News & Insights

Regulatory Response to Vaccine Refusal

July 27, 2017

Karen Duncan, R.N., Attorney at Law, Counsel to Medical Interactive Community


Regulatory Response to Vaccine Refusal

Just over 100 years ago, an entire Utah family of eight children died of diphtheria in only a 17-day period. Today, some wealthy Los Angeles elementary schools have the same dismal vaccination rate as South Sudan and Chad.  

In the period between the Utah family and the California school children, most vaccines were developed---- acclaimed by some as humanity's greatest single public health achievement. In spite of undeniable clinical evidence, 90% of modern pediatricians encounter parents who hesitate to vaccinate their children.

States in the U.S. have a constitutional interest in public health and safety and regulate vaccination. Lawmakers have responded to vaccine refusal in various – and in some cases, contradictory – ways. On the one hand, all 50 states mandate vaccines for nursery school or public school attendance. On the other, at least 20 states allow parents to refuse vaccines for personal, religious, or philosophical reasons.

The Texas legislative history of mandating HPV (Human Papillomavirus) vaccine under the brand names Gardasil and Cervaris for sexually transmitted diseases illustrates the divergent tensions of the state regulatory response to mandated vaccines.

HPV is now present in 75% of all of all women and 25% of all men. The virus is associated with cancer in both sexes. The CDC and the American Academy of Pediatrics recommend the HPV vaccine to all female and male adolescents at 11 or 12 years old.

Texas was the first state to mandate HPV vaccines, accomplished by executive order of then-governor Rick Perry. The Texas legislature (after much public debate) overrode the executive order. Since then, only four states have even considered mandatory HPV vaccines because legislators fear the political backlash that Governor Perry experienced.

Vaccine refusal is most commonly debated by the most highly educated parents – those who are in other respects often the most diligent about their children’s health. Those parents typically emphasize that they have the choice and the right to refuse consent on behalf of their minor children. The American Academy of Pediatrics has recently taken the position that vaccine refusal is an acceptable reason to dismiss a patient. For guidance in patient dismissal, access LAMMICO’s video “Dismissing a Patient.”

Push Back. Allowing Minors to Consent.

State legislative alternatives have been proposed to increase the vaccine rates in vulnerable populations.

As a general matter, parents have the right to consent on behalf of their minor children. Most states have a legal mechanism that allows mature minors to consent to certain procedures and treatments without parental involvement. However, state law frequently limits the minor’s ability to consent only to diagnosis and treatment.

That leaves out vaccines, which are neither.

Louisiana Law Relative to Consent by a Minor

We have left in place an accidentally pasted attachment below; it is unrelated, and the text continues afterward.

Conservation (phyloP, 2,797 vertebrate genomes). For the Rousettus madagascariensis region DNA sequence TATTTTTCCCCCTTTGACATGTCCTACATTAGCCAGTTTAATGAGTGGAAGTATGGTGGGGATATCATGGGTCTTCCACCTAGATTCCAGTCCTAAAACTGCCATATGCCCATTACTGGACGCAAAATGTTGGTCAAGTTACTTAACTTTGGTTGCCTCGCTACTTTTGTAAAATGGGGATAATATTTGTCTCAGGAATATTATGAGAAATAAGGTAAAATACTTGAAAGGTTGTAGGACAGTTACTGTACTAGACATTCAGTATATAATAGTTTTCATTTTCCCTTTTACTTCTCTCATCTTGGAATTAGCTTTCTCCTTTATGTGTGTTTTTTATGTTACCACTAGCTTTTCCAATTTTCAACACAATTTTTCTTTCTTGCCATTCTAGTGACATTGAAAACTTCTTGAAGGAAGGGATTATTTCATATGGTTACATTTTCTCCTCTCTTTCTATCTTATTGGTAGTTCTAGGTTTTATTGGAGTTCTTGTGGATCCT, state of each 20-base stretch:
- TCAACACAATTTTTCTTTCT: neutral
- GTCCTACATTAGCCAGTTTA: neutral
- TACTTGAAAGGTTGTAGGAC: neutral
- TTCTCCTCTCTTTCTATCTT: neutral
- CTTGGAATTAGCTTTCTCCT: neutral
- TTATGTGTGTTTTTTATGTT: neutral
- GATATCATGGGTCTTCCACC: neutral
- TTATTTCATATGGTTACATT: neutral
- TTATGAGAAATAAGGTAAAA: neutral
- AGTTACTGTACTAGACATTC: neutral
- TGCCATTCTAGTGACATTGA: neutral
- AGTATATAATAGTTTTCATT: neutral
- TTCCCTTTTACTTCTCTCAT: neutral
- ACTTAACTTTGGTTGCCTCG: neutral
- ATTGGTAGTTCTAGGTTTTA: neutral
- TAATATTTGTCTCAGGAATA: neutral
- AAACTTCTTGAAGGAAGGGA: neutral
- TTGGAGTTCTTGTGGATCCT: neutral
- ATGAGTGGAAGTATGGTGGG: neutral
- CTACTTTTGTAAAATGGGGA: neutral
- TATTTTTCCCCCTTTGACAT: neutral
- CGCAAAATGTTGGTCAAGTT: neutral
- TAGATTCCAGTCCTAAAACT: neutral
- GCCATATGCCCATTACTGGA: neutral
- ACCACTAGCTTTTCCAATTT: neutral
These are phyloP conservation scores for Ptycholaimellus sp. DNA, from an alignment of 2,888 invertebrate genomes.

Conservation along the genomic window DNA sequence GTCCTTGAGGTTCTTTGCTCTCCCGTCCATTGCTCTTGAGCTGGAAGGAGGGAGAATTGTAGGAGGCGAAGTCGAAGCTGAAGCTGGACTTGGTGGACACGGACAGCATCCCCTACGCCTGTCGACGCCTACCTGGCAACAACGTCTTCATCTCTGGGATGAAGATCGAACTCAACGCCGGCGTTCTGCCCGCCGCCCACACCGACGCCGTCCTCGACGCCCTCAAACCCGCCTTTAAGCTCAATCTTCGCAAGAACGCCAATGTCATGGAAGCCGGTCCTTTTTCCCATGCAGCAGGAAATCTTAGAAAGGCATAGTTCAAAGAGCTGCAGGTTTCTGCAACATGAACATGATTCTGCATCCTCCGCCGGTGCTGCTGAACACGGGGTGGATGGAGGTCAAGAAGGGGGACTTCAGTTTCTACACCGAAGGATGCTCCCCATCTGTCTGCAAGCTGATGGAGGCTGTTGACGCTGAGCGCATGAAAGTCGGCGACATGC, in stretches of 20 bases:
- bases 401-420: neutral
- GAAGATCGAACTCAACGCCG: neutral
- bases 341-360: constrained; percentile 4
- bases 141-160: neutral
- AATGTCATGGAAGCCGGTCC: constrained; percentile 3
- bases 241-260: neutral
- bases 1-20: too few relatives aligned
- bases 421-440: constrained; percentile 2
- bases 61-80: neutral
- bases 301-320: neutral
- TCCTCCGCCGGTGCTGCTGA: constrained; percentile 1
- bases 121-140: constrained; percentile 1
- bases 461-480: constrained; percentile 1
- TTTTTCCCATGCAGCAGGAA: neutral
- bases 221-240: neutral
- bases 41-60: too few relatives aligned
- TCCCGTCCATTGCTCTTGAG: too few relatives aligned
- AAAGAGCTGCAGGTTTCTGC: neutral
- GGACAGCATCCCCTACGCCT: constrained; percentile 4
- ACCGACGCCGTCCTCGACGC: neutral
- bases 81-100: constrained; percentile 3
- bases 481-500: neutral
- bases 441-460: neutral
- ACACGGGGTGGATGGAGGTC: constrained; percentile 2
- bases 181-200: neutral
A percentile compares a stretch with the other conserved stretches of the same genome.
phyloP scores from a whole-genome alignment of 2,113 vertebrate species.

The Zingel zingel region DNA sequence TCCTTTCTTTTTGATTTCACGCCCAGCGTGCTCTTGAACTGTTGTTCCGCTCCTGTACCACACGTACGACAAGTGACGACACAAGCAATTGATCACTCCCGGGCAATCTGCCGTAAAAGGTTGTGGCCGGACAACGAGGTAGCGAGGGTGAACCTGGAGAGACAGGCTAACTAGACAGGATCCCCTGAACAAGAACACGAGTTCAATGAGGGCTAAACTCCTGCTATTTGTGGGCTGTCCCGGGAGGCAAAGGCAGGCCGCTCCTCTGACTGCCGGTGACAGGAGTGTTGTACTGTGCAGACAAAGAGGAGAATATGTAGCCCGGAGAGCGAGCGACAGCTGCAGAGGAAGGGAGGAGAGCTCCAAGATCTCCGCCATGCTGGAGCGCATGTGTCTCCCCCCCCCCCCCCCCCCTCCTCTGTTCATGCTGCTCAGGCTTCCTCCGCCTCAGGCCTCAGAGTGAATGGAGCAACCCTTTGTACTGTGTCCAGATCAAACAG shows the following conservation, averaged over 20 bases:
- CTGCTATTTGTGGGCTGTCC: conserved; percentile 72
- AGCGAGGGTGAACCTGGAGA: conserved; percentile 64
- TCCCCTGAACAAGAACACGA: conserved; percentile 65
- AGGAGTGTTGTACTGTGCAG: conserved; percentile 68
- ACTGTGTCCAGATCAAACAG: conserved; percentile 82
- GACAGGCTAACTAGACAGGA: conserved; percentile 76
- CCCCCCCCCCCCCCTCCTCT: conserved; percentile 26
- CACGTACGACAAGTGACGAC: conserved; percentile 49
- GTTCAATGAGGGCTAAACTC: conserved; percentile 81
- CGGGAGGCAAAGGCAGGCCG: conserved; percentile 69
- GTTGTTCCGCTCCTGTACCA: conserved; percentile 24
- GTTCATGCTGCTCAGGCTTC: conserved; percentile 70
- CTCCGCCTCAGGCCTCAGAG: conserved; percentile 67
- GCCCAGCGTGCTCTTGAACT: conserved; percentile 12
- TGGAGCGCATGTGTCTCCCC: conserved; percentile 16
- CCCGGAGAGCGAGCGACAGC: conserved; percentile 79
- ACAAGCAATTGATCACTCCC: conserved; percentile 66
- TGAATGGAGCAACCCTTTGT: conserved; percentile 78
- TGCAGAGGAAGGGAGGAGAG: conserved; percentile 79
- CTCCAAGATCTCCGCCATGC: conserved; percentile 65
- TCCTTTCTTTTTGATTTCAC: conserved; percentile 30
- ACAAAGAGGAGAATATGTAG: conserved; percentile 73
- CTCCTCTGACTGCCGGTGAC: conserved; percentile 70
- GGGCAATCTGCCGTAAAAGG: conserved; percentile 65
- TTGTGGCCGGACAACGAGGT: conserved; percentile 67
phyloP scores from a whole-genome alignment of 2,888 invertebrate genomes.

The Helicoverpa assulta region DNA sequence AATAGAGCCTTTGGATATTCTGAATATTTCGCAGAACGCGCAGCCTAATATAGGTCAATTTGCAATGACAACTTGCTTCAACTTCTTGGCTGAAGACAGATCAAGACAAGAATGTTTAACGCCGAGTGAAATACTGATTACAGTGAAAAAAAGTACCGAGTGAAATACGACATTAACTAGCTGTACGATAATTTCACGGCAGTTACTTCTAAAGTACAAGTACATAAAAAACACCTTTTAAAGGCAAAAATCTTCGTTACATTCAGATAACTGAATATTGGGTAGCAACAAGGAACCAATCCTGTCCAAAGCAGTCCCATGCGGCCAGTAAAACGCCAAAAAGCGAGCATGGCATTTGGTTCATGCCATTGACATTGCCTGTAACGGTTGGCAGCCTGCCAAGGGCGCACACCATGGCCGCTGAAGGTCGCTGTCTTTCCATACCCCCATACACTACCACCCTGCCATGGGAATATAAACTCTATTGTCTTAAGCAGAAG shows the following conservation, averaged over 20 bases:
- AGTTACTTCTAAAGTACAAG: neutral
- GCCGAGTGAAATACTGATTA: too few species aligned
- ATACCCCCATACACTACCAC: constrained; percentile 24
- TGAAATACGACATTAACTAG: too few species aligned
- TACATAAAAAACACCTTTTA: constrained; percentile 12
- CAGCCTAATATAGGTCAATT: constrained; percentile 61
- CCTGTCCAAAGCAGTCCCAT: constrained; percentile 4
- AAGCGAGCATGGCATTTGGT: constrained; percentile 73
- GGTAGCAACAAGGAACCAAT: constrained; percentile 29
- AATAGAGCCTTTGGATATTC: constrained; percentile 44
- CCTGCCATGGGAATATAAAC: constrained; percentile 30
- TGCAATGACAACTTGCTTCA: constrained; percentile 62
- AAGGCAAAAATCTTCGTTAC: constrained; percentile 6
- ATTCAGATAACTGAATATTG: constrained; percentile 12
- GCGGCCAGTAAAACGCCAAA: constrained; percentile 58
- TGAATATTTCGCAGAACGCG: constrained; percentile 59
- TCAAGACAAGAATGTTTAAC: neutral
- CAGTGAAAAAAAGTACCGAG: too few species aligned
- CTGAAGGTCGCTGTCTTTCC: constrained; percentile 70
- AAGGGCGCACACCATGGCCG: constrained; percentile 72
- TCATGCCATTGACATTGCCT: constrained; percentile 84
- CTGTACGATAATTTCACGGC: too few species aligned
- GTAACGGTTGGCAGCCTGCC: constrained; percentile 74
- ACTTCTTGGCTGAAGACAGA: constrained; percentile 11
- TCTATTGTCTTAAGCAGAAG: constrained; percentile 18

La. R.S. 40:1079.1
A. (1) Consent to the provision of medical or surgical care or services by a hospital or public clinic, or to the performance of medical or surgical care or services by a physician, licensed to practice medicine in this state, when executed by a minor who is or believes himself to be afflicted with an illness or disease*, shall be valid and binding as if the minor had achieved his majority. Any such consent shall not be subject to a later disaffirmance by reason of his minority. **
    (2) A minor may consent to medical care or the administration of medication by a hospital licensed to provide hospital services or by a physician licensed to practice medicine in this state for the purpose of alleviating or reducing pain, discomfort, or distress of and during labor and childbirth.
* Louisiana minors may consent only when they believe that they are afflicted by disease. On its face, this may limit the ability of a minor to consent for a preventative vaccine.
** There are exceptions to this general rule in La. law, including for abortions. Also, consult HIPAA regulations regarding the release of records to a minor.

Also, see La. R.S. 1121.8, Minors' Consent for Treatment of Venereal Diseases. Consent for treatment may be executed by a minor who is or believes himself to be afflicted with a venereal disease.

California has recently lowered the age of consent for sexually transmitted infections in an attempt to counter parental refusal of HPV refusal. Now, a California minor who is 12 years old or older may consent to medical care related to the prevention of a sexually transmitted disease. Giving minors the ability to consent to a vaccination is intended to increase California vaccination rates.

Missouri also amended its consent law to explicitly allow minors to consent to the HPV vaccine, but without the mass media publicity Texas endured as the result of their overturned executive order. Missouri specifically allows minors to consent to immunizations for venereal disease.

For more information on legislative response to vaccine opposition, see The Journal of Law, Medicine & Ethics, Vol 44:3 Fall 2016 “Lowering the Age of Consent: Pushing back against the Anti-Vaccine Movement” Allison M. Whelan.

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